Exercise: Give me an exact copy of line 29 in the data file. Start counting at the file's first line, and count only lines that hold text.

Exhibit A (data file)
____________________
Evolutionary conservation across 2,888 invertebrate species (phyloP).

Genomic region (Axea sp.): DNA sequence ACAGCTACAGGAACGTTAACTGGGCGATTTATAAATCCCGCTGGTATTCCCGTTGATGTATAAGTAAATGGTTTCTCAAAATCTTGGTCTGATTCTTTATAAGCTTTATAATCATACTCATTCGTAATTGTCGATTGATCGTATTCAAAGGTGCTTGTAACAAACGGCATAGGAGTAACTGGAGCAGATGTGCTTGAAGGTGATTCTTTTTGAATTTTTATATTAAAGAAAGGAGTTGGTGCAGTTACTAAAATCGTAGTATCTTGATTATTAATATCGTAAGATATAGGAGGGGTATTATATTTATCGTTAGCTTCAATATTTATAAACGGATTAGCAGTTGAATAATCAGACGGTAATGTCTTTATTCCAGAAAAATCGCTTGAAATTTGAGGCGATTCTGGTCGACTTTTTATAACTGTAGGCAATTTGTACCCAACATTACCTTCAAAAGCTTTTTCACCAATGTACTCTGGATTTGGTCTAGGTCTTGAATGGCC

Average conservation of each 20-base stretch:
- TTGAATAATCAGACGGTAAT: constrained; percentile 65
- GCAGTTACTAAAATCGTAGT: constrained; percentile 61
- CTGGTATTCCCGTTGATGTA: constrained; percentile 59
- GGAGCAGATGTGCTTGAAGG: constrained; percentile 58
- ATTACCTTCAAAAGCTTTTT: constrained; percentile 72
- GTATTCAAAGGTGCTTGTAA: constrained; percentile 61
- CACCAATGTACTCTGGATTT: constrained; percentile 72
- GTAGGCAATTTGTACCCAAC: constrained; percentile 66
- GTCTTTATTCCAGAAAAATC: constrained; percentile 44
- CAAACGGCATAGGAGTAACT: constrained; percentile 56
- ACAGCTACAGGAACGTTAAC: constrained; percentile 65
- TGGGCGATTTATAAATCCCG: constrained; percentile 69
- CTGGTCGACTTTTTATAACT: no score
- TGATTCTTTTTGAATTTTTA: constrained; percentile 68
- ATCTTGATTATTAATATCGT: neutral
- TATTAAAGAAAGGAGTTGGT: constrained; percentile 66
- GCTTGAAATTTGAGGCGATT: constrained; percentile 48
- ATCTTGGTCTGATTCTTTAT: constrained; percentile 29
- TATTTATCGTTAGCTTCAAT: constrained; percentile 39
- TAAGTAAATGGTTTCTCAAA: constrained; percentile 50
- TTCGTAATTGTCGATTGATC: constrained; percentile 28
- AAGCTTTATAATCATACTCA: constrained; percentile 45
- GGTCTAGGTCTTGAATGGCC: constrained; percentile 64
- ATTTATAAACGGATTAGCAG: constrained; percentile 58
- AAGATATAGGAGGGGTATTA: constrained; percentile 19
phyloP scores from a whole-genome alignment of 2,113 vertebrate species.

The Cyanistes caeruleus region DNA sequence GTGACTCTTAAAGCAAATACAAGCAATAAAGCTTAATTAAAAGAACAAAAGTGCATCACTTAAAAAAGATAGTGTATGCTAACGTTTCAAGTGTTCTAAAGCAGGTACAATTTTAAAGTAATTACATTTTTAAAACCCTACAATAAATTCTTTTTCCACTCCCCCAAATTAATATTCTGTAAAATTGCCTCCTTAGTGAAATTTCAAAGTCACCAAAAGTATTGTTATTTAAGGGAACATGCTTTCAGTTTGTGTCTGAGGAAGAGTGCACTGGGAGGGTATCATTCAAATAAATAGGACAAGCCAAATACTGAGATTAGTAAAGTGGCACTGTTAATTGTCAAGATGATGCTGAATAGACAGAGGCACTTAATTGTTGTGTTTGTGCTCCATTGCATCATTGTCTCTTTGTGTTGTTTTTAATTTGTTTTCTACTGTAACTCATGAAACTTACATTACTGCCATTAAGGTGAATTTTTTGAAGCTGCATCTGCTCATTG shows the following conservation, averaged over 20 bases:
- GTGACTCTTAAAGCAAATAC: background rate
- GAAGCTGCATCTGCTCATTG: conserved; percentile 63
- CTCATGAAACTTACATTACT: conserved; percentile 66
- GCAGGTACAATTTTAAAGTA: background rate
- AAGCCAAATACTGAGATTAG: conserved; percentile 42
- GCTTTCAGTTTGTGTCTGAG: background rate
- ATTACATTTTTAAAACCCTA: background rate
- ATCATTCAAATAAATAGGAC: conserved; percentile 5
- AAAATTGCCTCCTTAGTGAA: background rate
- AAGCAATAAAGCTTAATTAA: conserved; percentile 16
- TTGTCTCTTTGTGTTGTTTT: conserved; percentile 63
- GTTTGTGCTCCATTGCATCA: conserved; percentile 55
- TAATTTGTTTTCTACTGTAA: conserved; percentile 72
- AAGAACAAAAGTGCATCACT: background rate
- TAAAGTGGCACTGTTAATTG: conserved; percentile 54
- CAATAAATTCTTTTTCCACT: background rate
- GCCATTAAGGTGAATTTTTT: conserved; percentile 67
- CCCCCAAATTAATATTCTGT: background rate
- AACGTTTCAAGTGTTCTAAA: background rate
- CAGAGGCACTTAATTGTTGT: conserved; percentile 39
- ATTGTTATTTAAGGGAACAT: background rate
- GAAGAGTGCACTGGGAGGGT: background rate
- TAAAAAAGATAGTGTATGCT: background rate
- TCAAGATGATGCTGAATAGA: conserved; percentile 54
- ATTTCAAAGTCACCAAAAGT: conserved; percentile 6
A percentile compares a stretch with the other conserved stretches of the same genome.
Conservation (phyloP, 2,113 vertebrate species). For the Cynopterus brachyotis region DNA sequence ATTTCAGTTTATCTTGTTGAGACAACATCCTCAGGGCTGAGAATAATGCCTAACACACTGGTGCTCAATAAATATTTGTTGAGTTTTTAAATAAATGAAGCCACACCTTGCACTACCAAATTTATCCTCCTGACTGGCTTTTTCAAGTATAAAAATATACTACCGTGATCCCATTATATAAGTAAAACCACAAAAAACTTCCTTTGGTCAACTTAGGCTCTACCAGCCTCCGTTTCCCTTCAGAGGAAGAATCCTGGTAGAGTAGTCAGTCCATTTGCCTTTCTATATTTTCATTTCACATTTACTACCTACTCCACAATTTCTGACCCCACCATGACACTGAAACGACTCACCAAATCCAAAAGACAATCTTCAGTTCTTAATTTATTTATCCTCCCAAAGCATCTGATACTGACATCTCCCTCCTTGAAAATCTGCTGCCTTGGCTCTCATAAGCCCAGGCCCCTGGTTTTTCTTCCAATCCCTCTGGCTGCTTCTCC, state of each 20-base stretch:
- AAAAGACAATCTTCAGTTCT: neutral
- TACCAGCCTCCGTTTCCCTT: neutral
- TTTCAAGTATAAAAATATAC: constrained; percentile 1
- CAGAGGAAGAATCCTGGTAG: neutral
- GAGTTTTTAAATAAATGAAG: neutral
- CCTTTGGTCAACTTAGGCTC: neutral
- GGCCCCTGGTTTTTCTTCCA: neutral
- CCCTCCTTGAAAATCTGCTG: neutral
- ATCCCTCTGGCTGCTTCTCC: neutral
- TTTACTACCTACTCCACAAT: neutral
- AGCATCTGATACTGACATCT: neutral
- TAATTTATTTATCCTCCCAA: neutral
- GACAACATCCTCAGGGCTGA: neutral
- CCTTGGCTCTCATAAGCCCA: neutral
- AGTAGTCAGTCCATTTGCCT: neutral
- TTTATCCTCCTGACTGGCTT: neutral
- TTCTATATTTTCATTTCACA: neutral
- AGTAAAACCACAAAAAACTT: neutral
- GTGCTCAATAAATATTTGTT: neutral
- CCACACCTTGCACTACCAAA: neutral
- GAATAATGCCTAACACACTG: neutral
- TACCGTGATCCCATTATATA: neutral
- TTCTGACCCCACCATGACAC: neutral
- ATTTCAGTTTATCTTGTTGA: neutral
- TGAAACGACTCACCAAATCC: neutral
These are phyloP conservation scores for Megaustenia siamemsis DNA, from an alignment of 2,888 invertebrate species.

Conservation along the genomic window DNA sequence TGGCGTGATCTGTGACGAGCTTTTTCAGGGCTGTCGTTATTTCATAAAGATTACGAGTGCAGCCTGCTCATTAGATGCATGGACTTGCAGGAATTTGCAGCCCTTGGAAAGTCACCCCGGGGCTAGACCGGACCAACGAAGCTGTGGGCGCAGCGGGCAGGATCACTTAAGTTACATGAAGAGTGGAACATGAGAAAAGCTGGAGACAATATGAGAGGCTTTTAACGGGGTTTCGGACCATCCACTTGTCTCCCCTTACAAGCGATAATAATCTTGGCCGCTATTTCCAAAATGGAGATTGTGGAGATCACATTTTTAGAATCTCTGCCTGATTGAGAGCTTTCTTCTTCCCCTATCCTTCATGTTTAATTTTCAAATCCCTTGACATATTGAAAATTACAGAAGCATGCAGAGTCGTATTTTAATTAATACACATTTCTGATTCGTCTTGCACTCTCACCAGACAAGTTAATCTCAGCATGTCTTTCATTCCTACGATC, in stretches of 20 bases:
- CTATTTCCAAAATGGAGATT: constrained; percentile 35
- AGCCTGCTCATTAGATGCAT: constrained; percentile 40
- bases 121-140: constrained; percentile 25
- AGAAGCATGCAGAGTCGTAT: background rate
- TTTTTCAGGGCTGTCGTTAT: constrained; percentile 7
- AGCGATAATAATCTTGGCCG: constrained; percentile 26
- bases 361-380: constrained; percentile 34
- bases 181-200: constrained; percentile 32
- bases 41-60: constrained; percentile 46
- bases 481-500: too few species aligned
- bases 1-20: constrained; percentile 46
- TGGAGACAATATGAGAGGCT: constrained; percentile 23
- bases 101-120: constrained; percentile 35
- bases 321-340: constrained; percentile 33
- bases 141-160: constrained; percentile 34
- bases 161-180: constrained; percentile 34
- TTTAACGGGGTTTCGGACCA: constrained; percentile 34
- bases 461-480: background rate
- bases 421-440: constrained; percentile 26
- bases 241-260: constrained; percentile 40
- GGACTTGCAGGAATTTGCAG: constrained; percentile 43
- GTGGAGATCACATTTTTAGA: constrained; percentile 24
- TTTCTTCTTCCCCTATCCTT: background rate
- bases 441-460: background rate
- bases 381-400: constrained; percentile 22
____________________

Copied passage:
phyloP scores from a whole-genome alignment of 2,113 vertebrate species.